But perhaps I am, as Patton suggests is possible, doing this only because of warranted belief, relying “on naked intellect or personal effort alone.” That is, my “faith is a step according to rational evidence and inquiry. In other words, we believe because it makes sense . . . We make our decisions precisely because the evidence supports it, but this is still faith.” This falls short, however, of biblical faith, i.e., faith as a product of the Holy Spirit’s activity within me.
According to this scheme, I don’t know that I can know whether I exercised merely warranted belief when I trusted Christ some 38 years ago or if it was truly biblical faith. And every action, decision, or thought that has followed is also dubious: was it me or was it the Holy Spirit? Was it just warranted faith or was it truly biblical faith?
This leads to a serious problem: if warranted belief and biblical belief are separate, then I can have no assurance of my salvation. It doesn’t mean that I’m not saved; it means that I cannot know with any assurance if I exercised warranted or biblical belief. Like Muslims and the Truly Reformed, I cannot know the eternal fate of my soul until the moment of death, when it is too late to alter. I am assuredly uncertain of assurance.
The dilemma is resolved, I think, by eliminating a category and combining warranted and biblical belief. My experience of my salvation is that I willfully and freely chose to believe in the claims of Christ; that is, my faith was warranted. That is my experience. Was it accompanied by the work of the Holy Spirit? I believe it was simply because such a choice would have been impossible had I not, just nanoseconds before, been regenerated by the Spirit of God and been able to choose from a new nature rather than an old, sinful one.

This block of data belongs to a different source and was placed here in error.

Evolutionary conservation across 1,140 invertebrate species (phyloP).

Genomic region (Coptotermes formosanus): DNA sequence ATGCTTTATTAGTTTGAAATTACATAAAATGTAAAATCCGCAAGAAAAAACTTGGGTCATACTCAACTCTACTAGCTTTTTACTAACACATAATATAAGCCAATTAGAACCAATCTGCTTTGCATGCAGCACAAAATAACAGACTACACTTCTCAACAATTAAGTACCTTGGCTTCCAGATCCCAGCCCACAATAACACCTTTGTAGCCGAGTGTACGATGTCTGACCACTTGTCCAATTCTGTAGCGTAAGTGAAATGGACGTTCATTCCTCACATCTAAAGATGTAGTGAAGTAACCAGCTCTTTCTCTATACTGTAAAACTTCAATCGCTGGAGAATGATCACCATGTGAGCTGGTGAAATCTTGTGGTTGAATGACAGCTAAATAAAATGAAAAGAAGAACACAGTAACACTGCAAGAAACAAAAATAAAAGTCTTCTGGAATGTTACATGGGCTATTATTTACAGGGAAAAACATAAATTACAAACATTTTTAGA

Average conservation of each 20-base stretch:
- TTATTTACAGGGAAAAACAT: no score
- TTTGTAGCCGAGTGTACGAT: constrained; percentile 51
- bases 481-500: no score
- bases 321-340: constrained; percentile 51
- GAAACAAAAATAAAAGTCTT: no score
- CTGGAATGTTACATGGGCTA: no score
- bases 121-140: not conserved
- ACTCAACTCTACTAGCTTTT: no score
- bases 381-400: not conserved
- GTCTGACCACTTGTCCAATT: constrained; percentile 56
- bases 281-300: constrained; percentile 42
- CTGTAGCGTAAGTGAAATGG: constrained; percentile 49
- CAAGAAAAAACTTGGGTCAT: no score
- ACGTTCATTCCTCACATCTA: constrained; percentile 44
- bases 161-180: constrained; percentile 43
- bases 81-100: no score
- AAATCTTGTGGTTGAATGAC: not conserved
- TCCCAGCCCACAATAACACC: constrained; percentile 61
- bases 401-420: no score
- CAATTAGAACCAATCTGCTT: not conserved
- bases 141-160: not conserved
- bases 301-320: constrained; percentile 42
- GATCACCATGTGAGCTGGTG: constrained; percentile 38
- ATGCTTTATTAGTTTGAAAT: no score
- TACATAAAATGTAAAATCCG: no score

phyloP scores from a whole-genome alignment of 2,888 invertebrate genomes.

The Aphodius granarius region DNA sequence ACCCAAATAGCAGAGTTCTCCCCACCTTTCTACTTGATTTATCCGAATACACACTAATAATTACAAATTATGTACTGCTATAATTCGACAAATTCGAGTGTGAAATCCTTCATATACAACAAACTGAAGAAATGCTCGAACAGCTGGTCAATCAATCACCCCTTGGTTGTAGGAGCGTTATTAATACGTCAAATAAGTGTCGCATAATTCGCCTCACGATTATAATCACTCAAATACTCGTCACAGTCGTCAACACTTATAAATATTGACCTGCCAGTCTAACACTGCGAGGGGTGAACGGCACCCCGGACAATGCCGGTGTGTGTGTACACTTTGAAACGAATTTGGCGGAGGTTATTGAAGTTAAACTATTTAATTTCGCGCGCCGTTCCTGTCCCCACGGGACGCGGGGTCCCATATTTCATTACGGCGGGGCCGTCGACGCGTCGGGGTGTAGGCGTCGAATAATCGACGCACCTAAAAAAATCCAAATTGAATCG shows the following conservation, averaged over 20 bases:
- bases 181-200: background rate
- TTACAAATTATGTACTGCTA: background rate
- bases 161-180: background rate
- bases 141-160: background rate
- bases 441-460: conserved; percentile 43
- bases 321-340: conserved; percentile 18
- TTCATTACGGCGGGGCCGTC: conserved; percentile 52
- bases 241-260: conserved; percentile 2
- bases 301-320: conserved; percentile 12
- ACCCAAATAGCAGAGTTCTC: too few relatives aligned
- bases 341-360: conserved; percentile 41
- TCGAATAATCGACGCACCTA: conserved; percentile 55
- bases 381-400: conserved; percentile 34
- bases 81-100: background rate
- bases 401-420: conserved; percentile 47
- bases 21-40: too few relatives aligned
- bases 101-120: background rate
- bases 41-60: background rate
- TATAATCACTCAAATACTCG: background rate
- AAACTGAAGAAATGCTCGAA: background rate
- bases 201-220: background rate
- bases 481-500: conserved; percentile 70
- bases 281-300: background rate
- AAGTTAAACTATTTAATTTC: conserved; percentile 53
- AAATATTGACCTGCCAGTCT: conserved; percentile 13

Again, I would not have believed that the claims of Christ warranted belief without the Holy Spirit having already accomplished my being born again. But while my faith is intellectually based on what the Holy Spirit has done, my experience is that I have exercised warranted belief. Having been convinced of the warrant of faith in Christ, my assurance is based on what Scripture teaches me to be the case. Experientially, I had warranted faith; theologically, my warranted faith was made possible by the Holy Spirit.
The categories, I think, are three rather than four, with the third containing both biblical and warranted faith. A person can have a blind faith (non-salvific), an irrational faith (non-salvific), or a biblical faith (salvific) that in turn produces warranted faith. Biblical faith is the sin qua non of warranted faith in matters of salvation and sanctification.
As is often the case, faith is not either-or. Saving faith is warranted belief as facilitated and created by biblical faith. My experiential expression of faith is preceded by an act or acts of the Holy Spirit that are outside my conscious awareness. Fortunately, I do not have to be consciously aware of the Spirit’s activity for Him to first save me, then sanctify me, and ultimately glorify me one day.